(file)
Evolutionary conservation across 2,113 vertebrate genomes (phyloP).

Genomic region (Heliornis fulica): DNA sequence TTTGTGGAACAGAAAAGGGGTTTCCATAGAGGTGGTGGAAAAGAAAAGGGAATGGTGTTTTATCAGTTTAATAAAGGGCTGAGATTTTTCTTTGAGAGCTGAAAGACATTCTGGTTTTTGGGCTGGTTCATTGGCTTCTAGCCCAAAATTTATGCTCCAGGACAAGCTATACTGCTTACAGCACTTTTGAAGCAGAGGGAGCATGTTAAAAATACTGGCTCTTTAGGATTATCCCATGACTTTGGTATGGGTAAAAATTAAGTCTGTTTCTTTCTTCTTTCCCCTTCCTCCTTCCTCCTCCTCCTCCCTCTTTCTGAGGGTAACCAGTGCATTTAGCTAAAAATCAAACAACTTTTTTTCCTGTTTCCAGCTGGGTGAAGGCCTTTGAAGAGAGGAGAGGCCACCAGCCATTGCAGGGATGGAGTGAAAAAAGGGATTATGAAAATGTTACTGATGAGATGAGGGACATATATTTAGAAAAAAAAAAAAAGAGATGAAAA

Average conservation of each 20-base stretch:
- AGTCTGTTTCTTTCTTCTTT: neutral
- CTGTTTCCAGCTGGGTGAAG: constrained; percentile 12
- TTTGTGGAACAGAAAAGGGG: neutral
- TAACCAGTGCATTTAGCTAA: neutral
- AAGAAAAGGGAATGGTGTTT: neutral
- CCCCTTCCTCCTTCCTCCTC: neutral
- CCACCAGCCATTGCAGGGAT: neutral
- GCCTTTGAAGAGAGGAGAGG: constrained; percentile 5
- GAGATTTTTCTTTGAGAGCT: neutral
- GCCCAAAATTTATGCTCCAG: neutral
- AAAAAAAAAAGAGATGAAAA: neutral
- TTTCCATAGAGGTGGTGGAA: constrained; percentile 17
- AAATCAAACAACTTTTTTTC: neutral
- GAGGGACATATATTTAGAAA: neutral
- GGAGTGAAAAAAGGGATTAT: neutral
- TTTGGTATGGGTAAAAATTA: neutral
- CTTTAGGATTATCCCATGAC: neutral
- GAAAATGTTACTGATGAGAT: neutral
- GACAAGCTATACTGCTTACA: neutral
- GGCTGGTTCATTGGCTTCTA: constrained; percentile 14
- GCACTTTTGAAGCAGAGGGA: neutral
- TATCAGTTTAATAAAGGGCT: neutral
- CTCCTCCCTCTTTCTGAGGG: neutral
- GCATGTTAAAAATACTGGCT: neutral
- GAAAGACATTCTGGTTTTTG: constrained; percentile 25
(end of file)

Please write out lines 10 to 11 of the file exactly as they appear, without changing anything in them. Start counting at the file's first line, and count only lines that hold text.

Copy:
- CCACCAGCCATTGCAGGGAT: neutral
- GCCTTTGAAGAGAGGAGAGG: constrained; percentile 5